St James to sell stake in LAHC
Friday 19 March 1999
The company, founded by life insurance guru Sir Mark Weinberg, said that profits of pounds 86.3m had been lifted by a 20 per cent jump in new business generated by its sales force and by a better-than-average investment performance.
Sir Mark, the group chairman, said St James Place had appointed Morgan Stanley as advisers to sell a 23 per cent stake in LAHC - the Life Assurance Holding Corporation. LAHC buys ailing life insurers and runs them as a closed book of business.
The sale is set to go ahead in spite of a giant contribution to the annual results from LAHC - up from pounds 3.7m to pounds 17.6m in 1998 - flowing from the purchase of GAN Life (UK) and Aegon Life (UK), the troubled life insurers.
"We will dispose of LAHC when a convenient opportunity presents itself," said Sir Mark.
"We like the business and there is still a lot to do, but it will need more capital invested as it goes on to make bigger acquisitions. We want to dispose of it because its profits tend to be either feast or famine, which is a different shape from our business."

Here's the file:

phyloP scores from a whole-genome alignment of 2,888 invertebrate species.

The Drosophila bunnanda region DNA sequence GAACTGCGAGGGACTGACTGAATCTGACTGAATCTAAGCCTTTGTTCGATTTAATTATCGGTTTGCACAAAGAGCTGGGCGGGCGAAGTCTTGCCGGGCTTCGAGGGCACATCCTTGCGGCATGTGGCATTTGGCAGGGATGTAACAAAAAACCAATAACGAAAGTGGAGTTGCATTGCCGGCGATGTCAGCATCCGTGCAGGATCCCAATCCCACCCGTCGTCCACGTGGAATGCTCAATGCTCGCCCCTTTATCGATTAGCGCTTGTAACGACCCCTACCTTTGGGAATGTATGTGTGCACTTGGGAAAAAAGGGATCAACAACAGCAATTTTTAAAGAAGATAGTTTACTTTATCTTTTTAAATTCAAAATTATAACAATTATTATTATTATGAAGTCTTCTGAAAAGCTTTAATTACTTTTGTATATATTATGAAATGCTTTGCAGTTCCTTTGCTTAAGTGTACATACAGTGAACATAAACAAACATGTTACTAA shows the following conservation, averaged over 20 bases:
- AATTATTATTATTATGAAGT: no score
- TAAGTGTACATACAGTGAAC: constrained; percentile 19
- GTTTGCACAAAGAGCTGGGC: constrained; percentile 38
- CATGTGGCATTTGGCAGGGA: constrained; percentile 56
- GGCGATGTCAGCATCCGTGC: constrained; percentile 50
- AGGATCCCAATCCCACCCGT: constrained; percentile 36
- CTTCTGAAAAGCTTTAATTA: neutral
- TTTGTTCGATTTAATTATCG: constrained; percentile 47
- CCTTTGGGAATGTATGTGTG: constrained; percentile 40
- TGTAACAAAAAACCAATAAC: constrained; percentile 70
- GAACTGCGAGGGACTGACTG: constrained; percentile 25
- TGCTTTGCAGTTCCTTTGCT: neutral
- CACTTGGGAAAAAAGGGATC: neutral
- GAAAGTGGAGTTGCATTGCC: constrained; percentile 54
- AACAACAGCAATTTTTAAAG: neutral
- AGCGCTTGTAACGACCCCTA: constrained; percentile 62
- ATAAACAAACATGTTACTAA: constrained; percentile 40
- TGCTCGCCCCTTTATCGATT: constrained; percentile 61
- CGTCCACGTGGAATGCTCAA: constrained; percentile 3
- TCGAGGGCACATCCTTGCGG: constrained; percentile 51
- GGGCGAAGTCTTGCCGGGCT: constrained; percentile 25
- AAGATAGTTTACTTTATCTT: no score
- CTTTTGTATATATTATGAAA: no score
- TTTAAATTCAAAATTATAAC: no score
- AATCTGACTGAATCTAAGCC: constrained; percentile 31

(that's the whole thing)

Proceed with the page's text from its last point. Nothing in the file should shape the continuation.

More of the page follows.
St James is instead pursuing a strategy of organic growth. Last year the board appointed Paul Bradshaw to head its international business. Until now, the international life business has been geared to offshore sales to UK customers, representing 15 per cent of sales.
Now, Sir Mark wants Mr Bradshaw, known for his record in setting up international life insurers, to expand into Europe. It anticipates a boom in new business as French, German and Italian markets deregulate.
Analysts yesterday said that St James had produced a solid set of figures in line with expectations, but pointed out that the company was trading on a much more generous multiple than its peers.
The shares rose against the market to close up by 2.5p at 284.5, valuing the group at pounds 1.15bn.
Charles Landa of SG Securities said that this data rated the group at more than four times its embedded value of 68p a share - over twice the level of most of its peers. But the quality of the business justifies the shares as a hold, said Mr Landa.
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